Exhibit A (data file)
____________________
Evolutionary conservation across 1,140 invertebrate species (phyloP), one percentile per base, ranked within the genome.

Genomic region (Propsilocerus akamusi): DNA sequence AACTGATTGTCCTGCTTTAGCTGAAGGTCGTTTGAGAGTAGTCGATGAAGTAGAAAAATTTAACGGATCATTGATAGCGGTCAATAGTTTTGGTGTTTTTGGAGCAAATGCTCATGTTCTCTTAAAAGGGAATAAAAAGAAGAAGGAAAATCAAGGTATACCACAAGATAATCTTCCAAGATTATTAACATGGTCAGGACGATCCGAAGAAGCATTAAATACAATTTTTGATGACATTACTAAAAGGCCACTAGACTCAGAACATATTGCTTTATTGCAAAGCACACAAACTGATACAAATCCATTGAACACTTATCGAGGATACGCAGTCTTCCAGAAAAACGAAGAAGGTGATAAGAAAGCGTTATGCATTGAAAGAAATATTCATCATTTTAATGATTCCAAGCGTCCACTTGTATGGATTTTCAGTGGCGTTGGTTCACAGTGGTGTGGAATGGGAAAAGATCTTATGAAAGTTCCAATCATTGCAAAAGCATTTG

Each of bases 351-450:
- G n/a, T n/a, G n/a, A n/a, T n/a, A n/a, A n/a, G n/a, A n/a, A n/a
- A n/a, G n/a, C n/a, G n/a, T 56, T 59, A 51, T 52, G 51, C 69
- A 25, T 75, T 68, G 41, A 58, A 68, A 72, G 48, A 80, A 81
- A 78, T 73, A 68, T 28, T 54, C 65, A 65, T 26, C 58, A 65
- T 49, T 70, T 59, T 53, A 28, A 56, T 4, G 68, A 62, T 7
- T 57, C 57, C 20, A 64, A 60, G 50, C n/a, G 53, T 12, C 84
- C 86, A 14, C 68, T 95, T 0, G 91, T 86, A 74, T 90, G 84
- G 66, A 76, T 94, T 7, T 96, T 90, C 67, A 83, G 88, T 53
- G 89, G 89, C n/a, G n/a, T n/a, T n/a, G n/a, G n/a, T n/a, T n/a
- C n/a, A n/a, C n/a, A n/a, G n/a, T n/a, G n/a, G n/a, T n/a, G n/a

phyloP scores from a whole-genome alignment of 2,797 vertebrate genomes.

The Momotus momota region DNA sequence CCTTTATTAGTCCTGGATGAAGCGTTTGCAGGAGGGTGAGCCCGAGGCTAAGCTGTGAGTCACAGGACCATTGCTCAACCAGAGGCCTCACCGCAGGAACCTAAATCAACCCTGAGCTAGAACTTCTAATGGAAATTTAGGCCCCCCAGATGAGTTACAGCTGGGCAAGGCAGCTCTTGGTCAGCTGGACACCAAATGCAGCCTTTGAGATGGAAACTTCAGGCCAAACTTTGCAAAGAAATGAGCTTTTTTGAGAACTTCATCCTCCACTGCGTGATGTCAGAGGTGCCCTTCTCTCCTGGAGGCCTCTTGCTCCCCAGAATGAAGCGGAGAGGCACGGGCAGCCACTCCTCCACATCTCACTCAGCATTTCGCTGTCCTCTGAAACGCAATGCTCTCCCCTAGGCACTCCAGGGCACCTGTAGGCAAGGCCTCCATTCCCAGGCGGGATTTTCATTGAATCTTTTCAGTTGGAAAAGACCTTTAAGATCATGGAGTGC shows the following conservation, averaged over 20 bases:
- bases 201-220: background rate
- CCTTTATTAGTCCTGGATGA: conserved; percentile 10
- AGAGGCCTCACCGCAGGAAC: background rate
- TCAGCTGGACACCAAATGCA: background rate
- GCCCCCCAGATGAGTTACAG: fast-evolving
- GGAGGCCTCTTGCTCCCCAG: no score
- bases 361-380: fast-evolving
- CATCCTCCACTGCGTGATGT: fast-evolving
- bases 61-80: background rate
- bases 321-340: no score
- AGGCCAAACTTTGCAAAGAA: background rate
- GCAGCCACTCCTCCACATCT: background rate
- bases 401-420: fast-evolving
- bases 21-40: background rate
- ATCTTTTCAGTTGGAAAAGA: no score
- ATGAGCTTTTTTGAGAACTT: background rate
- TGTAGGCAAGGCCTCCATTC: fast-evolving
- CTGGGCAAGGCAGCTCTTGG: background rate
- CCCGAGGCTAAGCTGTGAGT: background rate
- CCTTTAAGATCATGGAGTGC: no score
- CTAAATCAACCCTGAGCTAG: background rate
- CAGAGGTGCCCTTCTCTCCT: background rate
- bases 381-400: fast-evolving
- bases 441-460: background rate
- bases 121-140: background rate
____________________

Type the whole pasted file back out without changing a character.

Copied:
Evolutionary conservation across 1,140 invertebrate species (phyloP), one percentile per base, ranked within the genome.

Genomic region (Propsilocerus akamusi): DNA sequence AACTGATTGTCCTGCTTTAGCTGAAGGTCGTTTGAGAGTAGTCGATGAAGTAGAAAAATTTAACGGATCATTGATAGCGGTCAATAGTTTTGGTGTTTTTGGAGCAAATGCTCATGTTCTCTTAAAAGGGAATAAAAAGAAGAAGGAAAATCAAGGTATACCACAAGATAATCTTCCAAGATTATTAACATGGTCAGGACGATCCGAAGAAGCATTAAATACAATTTTTGATGACATTACTAAAAGGCCACTAGACTCAGAACATATTGCTTTATTGCAAAGCACACAAACTGATACAAATCCATTGAACACTTATCGAGGATACGCAGTCTTCCAGAAAAACGAAGAAGGTGATAAGAAAGCGTTATGCATTGAAAGAAATATTCATCATTTTAATGATTCCAAGCGTCCACTTGTATGGATTTTCAGTGGCGTTGGTTCACAGTGGTGTGGAATGGGAAAAGATCTTATGAAAGTTCCAATCATTGCAAAAGCATTTG

Each of bases 351-450:
- G n/a, T n/a, G n/a, A n/a, T n/a, A n/a, A n/a, G n/a, A n/a, A n/a
- A n/a, G n/a, C n/a, G n/a, T 56, T 59, A 51, T 52, G 51, C 69
- A 25, T 75, T 68, G 41, A 58, A 68, A 72, G 48, A 80, A 81
- A 78, T 73, A 68, T 28, T 54, C 65, A 65, T 26, C 58, A 65
- T 49, T 70, T 59, T 53, A 28, A 56, T 4, G 68, A 62, T 7
- T 57, C 57, C 20, A 64, A 60, G 50, C n/a, G 53, T 12, C 84
- C 86, A 14, C 68, T 95, T 0, G 91, T 86, A 74, T 90, G 84
- G 66, A 76, T 94, T 7, T 96, T 90, C 67, A 83, G 88, T 53
- G 89, G 89, C n/a, G n/a, T n/a, T n/a, G n/a, G n/a, T n/a, T n/a
- C n/a, A n/a, C n/a, A n/a, G n/a, T n/a, G n/a, G n/a, T n/a, G n/a

phyloP scores from a whole-genome alignment of 2,797 vertebrate genomes.

The Momotus momota region DNA sequence CCTTTATTAGTCCTGGATGAAGCGTTTGCAGGAGGGTGAGCCCGAGGCTAAGCTGTGAGTCACAGGACCATTGCTCAACCAGAGGCCTCACCGCAGGAACCTAAATCAACCCTGAGCTAGAACTTCTAATGGAAATTTAGGCCCCCCAGATGAGTTACAGCTGGGCAAGGCAGCTCTTGGTCAGCTGGACACCAAATGCAGCCTTTGAGATGGAAACTTCAGGCCAAACTTTGCAAAGAAATGAGCTTTTTTGAGAACTTCATCCTCCACTGCGTGATGTCAGAGGTGCCCTTCTCTCCTGGAGGCCTCTTGCTCCCCAGAATGAAGCGGAGAGGCACGGGCAGCCACTCCTCCACATCTCACTCAGCATTTCGCTGTCCTCTGAAACGCAATGCTCTCCCCTAGGCACTCCAGGGCACCTGTAGGCAAGGCCTCCATTCCCAGGCGGGATTTTCATTGAATCTTTTCAGTTGGAAAAGACCTTTAAGATCATGGAGTGC shows the following conservation, averaged over 20 bases:
- bases 201-220: background rate
- CCTTTATTAGTCCTGGATGA: conserved; percentile 10
- AGAGGCCTCACCGCAGGAAC: background rate
- TCAGCTGGACACCAAATGCA: background rate
- GCCCCCCAGATGAGTTACAG: fast-evolving
- GGAGGCCTCTTGCTCCCCAG: no score
- bases 361-380: fast-evolving
- CATCCTCCACTGCGTGATGT: fast-evolving
- bases 61-80: background rate
- bases 321-340: no score
- AGGCCAAACTTTGCAAAGAA: background rate
- GCAGCCACTCCTCCACATCT: background rate
- bases 401-420: fast-evolving
- bases 21-40: background rate
- ATCTTTTCAGTTGGAAAAGA: no score
- ATGAGCTTTTTTGAGAACTT: background rate
- TGTAGGCAAGGCCTCCATTC: fast-evolving
- CTGGGCAAGGCAGCTCTTGG: background rate
- CCCGAGGCTAAGCTGTGAGT: background rate
- CCTTTAAGATCATGGAGTGC: no score
- CTAAATCAACCCTGAGCTAG: background rate
- CAGAGGTGCCCTTCTCTCCT: background rate
- bases 381-400: fast-evolving
- bases 441-460: background rate
- bases 121-140: background rate